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Master Moving Hacks: 15 Tips for Staying Sane

Master Moving Hacks: 15 Tips for Staying Sane

It’s said that moving is one of the top stressors in a person’s life. I must be getting good at managing stress because I’ve had eight moves in as many years. When you’ve moved that often–with a change of cities involved at times–you learn a lot about time-efficient moving hacks that also help you to keep your sanity.

Here’s your checklist of fifteen moving hacks to make the transition much easier:

1. Boxes: Skip Kinko’s–everyone else has cleaned them out.

Head to your local community college’s duplicating services division (in other words: “the place where faculty take all of their handouts to be photocopied”). They’ve got your boxes–those sturdy, ultra-stackable photocopy paper boxes that have lids and don’t require taping. Beyond that? Check Craigslist or ‘freecycle’ sites where other movers actually post to let people know that they have boxes for pick up.

2. Always pack up the kitchen first.

Books and clothes only seem as if they take up a lot of time and space. The kitchen is actually the most complicated room to pack, especially with all of those oddly shaped mixers and cooking spatulas and food processors.

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3. Don’t clean as you go.

It’s a complete waste of time–you’ll only get something dirty again. Hire someone to come in when the house is empty to give it a scrub down. It should cost around $100. It’s totally worth it not to have to clean the house after a sweaty day of moving boxes.

4. Rent a moving truck and a moving van.

The night before your big day, load up valuables in the smaller moving van–things like that antique vase, or that beautiful lamp–and make an early trip to drop them off in a safe corner of the new house. Do this so that you won’t spend the next day biting your lip because a friend is precariously balancing five things plus your beautiful glass vase, and you don’t want to nag her to be careful, but…well, she really should be more careful!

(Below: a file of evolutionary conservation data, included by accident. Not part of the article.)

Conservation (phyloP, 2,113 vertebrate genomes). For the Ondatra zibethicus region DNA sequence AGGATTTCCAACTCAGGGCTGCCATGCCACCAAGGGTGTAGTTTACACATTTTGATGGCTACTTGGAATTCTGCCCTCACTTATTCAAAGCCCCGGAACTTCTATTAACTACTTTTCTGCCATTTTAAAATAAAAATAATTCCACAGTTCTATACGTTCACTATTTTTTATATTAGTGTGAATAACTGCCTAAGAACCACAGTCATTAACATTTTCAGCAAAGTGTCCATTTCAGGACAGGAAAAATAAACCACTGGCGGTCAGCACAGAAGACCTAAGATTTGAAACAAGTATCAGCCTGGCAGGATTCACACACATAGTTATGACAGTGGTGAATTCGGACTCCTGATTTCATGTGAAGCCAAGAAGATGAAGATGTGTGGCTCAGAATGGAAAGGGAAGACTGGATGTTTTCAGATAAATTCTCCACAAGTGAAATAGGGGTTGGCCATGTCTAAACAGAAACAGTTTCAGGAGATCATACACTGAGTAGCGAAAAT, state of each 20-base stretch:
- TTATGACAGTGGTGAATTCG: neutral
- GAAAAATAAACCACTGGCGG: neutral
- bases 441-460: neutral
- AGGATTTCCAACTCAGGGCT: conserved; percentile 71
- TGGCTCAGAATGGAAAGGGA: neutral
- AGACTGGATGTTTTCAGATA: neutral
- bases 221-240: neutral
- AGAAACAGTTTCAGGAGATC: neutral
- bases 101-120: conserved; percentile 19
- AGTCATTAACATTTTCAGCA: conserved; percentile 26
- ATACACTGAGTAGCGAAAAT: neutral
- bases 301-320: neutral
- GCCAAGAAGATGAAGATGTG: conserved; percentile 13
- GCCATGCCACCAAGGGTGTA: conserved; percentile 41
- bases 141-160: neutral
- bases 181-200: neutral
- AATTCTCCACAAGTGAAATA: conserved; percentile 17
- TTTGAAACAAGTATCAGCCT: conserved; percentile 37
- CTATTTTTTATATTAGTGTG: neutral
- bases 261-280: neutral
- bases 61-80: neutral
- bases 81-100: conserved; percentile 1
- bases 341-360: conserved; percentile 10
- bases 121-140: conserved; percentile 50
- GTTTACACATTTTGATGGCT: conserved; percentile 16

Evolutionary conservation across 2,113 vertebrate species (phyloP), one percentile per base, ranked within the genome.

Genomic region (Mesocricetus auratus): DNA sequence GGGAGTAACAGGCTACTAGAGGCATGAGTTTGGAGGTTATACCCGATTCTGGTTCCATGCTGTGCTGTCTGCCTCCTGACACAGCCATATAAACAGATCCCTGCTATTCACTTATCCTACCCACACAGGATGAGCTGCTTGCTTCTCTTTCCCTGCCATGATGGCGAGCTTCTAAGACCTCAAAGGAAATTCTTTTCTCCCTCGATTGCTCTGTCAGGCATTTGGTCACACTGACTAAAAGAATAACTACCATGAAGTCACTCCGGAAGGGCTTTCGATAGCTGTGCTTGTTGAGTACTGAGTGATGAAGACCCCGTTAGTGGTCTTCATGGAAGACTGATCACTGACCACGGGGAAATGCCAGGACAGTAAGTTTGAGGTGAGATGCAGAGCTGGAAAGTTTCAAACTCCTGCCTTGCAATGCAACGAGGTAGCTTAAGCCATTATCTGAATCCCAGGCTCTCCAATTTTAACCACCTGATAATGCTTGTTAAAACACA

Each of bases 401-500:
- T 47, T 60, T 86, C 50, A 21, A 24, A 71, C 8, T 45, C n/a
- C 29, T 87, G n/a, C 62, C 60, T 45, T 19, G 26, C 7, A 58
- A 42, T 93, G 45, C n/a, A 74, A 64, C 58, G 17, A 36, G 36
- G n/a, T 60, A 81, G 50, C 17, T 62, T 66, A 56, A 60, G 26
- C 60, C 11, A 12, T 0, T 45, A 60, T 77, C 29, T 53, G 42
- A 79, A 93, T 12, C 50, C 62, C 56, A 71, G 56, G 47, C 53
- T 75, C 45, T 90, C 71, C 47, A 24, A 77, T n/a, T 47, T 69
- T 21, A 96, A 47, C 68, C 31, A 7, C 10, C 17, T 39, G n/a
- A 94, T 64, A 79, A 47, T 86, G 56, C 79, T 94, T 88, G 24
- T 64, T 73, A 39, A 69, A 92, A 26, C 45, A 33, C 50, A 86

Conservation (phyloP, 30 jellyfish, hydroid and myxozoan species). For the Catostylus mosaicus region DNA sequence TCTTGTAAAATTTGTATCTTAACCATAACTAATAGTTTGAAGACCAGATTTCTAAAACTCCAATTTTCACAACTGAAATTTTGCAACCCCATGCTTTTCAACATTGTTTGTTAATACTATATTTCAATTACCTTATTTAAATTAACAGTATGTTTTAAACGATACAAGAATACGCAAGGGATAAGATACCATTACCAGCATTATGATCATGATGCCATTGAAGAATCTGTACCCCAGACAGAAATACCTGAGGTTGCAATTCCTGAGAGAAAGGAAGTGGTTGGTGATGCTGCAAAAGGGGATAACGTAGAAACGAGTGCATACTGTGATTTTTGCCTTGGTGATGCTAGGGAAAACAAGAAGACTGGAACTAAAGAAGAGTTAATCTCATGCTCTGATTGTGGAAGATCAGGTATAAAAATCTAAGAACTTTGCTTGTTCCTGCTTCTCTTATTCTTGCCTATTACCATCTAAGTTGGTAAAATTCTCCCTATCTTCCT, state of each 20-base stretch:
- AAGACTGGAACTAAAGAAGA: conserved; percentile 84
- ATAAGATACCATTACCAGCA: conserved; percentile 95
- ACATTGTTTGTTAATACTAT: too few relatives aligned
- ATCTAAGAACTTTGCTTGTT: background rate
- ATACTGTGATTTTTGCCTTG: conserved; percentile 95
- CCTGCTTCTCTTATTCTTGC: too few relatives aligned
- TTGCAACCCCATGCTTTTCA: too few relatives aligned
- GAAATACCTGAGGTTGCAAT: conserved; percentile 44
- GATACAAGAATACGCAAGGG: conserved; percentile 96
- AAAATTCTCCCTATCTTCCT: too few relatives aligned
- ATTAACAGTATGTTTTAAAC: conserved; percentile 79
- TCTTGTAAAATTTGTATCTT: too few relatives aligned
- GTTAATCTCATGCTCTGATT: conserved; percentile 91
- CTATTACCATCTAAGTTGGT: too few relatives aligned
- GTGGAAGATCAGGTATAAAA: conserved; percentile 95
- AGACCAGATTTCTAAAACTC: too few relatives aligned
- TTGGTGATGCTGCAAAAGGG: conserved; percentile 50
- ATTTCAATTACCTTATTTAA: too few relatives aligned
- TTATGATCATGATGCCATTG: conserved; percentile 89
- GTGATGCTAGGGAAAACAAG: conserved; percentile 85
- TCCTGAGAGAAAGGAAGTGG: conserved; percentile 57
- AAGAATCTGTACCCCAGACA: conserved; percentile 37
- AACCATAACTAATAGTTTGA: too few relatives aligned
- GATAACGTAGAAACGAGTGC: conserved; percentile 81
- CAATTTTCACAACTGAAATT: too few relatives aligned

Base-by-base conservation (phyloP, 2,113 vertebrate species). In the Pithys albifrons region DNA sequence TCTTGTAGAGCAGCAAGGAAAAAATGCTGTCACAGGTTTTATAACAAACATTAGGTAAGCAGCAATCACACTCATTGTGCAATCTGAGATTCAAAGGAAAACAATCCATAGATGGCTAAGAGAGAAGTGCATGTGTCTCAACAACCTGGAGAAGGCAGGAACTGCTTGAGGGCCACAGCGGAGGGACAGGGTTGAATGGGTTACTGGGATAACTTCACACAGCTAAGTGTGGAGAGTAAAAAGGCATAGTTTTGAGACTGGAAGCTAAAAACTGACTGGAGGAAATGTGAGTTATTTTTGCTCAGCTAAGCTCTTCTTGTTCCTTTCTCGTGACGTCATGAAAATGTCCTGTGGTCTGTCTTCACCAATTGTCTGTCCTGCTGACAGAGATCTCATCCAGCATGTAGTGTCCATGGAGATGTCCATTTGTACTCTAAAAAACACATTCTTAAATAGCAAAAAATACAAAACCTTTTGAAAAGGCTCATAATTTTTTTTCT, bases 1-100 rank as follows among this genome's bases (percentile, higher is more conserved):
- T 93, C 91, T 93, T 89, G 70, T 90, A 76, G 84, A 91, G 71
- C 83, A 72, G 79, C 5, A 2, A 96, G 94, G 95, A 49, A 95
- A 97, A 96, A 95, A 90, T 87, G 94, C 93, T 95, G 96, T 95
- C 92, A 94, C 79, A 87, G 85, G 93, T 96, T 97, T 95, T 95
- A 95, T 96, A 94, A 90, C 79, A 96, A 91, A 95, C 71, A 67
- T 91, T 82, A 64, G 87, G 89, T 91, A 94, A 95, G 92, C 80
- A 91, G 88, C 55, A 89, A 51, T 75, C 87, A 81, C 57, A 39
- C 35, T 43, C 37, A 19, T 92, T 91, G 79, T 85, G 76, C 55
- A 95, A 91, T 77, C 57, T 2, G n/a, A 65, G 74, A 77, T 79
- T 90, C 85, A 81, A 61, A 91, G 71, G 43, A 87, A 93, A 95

5. Get friends to help you move and give them incentives.

Treat them to pizza and beer. Make it such a fun experience that they’re willing to come back the 6th, 7th, and 8th time you move (now that’s loyalty).

6. Once everything is moved into the new house, unpack the bedroom first.

Sleep takes priority. After that? The kitchen (see #2–unpacking the kitchen will rid you of the most boxes).

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7. As you unpack, create a ‘donate’ pile.

Don’t waste time with planning a garage sale; this becomes yet another thing on the to-do list. Just donate it, release, and let go.

8. Do a good deed.

List your boxes on Craigslist or freecycle sites so that other movers can grab a bunch of boxes in one place and move their stuff, too.

9. Create routines.

Once you’re in your new place, take a walk in the neighborhood every evening. Stress is alleviated when you have routines, and a nightly walk is one routine that you can control amid the chaos of a house where you can’t remember which box had your underwear in it. Nightly walks are also a great way to meet new neighbors.

10. Tie up loose ends.

About six weeks after you move, send a greeting card to your old address saying hello to the new occupants and asking if they would–pretty please?–forward any mail that the postal service will inevitably neglect to forward. This will really, really come in handy during tax season, when your W-2s are sent to the old address, despite your forwarding order.

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11. Seek out the familiar.

If you were a regular yoga practitioner in your old neighborhood, seek out a new yoga class and make a point of going–regularly–to help ease the transition. Pull out a book you love and re-read it.

12. Seek out the unfamiliar.